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Subaru Outback Overheating

eiaeiaeiaeia Posts: 3
I have a 2002 Subaru limited Outback with 99,000 miles on it. I went out to warm the car and turned the heater to low and let it sit 10 minutes. Took off to take Daughter to work and got halfway there and noticed that the car temp gauge went up significantly and there was a smell of gas and oil inside the car. I turned the heater off and the temp gauge dropped down back to where it normally stays. At the stop light I still had the heater temp on red (hot) from when the heater was on and could feel really hot air still coming from the vents and the gauge when up again. When I switched that to knob to cold it went back down. Ran fine and gauge was normal till the next light. It didn't go to where the needle had been going but it did jump up a little bit at idle. Anyone know what I could be dealing with here? And what can be done?


  • jd_24jd_24 Posts: 92
    #1 Bad Therostat?
    #2 Head gasket(s)

    Older Subarus (2000 through 200?) had lots of headgasket issues. If you had the Subaru coolant fix that they called for mnay years ago, they might help cover the fix cost. I don't remember the details exactly, but I think if you did the coolant additive they would give a 100,000 mile warranty.
  • xwesxxwesx Fairbanks, AlaskaPosts: 13,153
    edited April 2013
    Yep, most likely a head gasket issue. The real question is what sort of problem is it having there.... combustion gasses in the coolant, coolant into the oil.... or?

    I suspect there is combustion gas/byproducts getting into the coolant. That causes air pockets in the system, which can disrupt the flow. I doubt the things you were doing from inside the cab were impacting what the engine was doing in any significant way - you were simply paying more attention to it during those times.

    Check your coolant overflow bottle. Do you see any oil in there (rainbow effect on the top of the coolant) or black flecks? Also, with the engine running, do you see any tiny bubbles being released into the overflow coolant? That's a sure sign of an internal HG failure. If you DON'T see any of those signs in the overflow bottle, check your oil (via dipstick and/or full oil change) to see if you can see any signs of antifreeze in the oil. You can also have an oil analysis done (analysis can detect antifreeze at tiny amounts whereas visual inspection only really works with major failures).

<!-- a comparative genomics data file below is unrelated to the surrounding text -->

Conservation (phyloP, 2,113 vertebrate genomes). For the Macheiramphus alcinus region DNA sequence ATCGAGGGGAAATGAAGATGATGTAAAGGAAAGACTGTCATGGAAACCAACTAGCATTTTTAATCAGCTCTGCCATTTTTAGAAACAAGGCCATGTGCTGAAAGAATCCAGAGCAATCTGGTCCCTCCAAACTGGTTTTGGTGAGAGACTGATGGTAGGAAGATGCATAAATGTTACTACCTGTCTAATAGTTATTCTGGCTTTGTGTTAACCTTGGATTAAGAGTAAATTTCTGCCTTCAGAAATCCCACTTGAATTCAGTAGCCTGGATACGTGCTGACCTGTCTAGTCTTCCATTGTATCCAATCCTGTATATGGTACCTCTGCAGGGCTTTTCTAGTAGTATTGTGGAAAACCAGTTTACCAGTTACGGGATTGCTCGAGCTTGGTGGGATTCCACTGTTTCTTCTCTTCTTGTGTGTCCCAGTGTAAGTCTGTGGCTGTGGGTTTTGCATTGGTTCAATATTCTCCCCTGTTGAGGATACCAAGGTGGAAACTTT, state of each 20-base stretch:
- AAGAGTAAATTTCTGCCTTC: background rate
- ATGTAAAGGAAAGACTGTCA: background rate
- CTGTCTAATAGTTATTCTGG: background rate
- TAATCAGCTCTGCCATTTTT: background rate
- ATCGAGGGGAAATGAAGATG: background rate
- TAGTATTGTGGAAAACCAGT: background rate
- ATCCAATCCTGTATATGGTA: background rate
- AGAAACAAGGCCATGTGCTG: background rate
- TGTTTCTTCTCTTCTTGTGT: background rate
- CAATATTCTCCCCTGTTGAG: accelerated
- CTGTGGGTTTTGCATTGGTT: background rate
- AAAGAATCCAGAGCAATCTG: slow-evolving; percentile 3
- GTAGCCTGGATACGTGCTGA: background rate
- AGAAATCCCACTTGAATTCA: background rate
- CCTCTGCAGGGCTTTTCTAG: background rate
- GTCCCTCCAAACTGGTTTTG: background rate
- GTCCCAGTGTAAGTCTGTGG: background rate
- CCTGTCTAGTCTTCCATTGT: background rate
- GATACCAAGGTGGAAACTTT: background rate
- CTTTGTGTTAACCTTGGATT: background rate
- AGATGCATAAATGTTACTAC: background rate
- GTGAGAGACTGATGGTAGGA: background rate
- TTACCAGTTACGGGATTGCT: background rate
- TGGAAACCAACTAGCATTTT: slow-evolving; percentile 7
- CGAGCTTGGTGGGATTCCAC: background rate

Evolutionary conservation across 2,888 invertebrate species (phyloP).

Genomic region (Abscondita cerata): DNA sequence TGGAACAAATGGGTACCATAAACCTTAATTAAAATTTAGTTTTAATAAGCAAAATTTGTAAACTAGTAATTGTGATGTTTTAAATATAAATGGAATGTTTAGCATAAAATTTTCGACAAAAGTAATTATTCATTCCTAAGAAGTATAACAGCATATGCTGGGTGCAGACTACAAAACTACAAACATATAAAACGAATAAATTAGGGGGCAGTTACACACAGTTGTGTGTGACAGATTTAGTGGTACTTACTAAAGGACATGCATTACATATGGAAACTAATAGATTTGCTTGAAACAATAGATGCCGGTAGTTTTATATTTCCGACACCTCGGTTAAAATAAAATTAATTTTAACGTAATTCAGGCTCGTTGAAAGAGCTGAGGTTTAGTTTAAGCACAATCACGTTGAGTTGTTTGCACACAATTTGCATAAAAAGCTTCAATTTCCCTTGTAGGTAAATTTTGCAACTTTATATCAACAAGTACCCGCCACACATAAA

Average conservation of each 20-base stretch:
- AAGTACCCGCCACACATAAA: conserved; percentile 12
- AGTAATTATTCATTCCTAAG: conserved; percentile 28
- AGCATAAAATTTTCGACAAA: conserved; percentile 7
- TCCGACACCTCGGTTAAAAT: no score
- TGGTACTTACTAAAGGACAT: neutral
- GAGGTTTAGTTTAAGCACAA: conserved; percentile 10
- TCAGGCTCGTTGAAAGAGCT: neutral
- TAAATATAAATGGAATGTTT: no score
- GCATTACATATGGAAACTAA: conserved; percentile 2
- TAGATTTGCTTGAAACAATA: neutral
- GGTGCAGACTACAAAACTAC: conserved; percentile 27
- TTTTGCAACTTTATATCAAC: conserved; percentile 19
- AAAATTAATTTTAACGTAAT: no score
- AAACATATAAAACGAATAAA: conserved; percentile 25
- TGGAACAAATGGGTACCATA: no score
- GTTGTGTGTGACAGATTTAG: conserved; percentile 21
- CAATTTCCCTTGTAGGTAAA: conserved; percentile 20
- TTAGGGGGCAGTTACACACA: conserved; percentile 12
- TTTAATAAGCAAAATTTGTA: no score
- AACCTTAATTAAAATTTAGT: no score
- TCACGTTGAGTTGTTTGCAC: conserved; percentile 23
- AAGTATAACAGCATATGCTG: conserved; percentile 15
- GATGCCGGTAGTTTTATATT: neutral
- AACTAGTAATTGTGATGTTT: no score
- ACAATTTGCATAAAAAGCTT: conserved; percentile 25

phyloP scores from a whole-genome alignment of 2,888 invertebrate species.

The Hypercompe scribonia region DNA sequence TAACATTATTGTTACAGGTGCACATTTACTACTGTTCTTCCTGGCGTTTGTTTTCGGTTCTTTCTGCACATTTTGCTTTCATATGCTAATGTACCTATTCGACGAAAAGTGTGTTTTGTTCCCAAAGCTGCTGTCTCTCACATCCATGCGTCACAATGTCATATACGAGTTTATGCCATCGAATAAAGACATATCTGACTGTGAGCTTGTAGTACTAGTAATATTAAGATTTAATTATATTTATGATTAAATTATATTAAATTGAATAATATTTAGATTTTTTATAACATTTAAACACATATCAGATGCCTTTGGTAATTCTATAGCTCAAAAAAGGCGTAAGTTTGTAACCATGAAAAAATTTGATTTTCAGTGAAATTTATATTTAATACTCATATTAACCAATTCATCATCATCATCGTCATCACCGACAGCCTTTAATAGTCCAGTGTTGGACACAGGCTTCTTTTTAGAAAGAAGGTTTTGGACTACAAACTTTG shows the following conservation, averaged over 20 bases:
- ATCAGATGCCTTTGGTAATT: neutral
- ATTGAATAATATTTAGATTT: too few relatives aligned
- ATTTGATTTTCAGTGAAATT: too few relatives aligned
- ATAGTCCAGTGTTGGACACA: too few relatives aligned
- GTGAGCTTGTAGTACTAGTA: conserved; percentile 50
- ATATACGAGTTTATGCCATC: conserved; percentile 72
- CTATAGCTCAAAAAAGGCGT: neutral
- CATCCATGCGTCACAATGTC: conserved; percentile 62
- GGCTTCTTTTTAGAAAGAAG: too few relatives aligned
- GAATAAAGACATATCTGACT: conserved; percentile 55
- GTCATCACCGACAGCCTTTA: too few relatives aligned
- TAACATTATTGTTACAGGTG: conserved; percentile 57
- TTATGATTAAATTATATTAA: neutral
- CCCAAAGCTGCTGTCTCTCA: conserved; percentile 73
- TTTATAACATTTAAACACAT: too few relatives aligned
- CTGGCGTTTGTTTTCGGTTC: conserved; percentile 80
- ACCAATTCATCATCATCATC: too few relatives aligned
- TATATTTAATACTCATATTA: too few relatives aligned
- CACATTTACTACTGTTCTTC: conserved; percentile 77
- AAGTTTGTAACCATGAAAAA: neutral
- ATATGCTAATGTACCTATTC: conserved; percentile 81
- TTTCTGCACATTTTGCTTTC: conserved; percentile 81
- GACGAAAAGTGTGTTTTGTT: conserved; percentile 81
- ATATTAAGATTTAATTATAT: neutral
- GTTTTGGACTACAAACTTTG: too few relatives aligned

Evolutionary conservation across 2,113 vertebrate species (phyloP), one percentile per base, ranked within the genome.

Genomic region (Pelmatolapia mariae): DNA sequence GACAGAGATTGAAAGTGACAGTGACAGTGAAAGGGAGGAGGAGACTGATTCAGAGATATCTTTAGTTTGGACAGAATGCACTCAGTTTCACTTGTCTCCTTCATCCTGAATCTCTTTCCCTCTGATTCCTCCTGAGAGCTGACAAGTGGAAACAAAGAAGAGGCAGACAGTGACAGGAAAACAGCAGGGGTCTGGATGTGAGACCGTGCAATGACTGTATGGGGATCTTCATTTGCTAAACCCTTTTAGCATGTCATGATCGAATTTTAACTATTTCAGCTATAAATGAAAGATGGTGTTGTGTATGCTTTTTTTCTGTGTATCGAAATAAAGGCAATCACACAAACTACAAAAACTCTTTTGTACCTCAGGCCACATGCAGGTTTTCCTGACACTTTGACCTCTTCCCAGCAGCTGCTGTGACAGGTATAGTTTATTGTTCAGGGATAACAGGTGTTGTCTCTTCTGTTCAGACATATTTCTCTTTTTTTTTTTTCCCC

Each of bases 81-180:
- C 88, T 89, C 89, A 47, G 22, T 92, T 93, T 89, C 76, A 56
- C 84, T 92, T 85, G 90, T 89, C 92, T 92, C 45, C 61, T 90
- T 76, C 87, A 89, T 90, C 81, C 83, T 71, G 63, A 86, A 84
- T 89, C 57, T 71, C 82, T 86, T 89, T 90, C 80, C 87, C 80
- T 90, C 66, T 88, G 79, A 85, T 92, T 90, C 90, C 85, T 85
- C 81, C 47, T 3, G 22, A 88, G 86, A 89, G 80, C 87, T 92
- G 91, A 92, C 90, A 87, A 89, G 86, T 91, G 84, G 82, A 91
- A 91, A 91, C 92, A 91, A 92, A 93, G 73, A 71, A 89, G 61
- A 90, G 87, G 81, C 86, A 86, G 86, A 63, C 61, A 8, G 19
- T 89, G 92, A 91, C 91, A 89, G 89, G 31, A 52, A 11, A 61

Another option, possibly more remote, is that your water pump is failing. On my '96 Outback, both the water pump and the head gaskets failed (the latter occurring ~20,000 miles after the former).

    Either way, I'm sorry to say that the clock is ticking for you! :sick:
    2014 Audi Q7 TDI, 2008 and 2013 Subaru Forester(s), 1969 Chevrolet C20 Pickup, 1969 Ford Econoline 100, 1976 Ford F250 Pickup
  • eiaeiaeiaeia Posts: 3
    Well I took the car in to have it looked at and they said all it needed was burped. That did help but the temp still kept fluctuating not into the red but close. I called and they were two weeks out to see it again so they told me to use one of the mechanics they contract with. Took my urabus to that mechanic and this morning I was told it needs a whole new engine. Gawd!
  • xwesxxwesx Fairbanks, AlaskaPosts: 13,153
    Well, that sounds like the two ends of the spectrum there! Perhaps feedback from a shop not associated with either of these shops?!

    Kidding aside, I would want to know why the shops think what they think regarding your engine. For the "burp" crowd, what would cause such a situation if not for combustion gasses getting into the coolant? For the replace engine crowd, what brought them to that conclusion?

    Did you check the coolant for combustion gunk? Even for the mechanically-[not-so-]inclined, this is a simple task: Pop the cover off the coolant overflow bottle and peer inside to see if any black specs are visible.
    2014 Audi Q7 TDI, 2008 and 2013 Subaru Forester(s), 1969 Chevrolet C20 Pickup, 1969 Ford Econoline 100, 1976 Ford F250 Pickup
  • eiaeiaeiaeia Posts: 3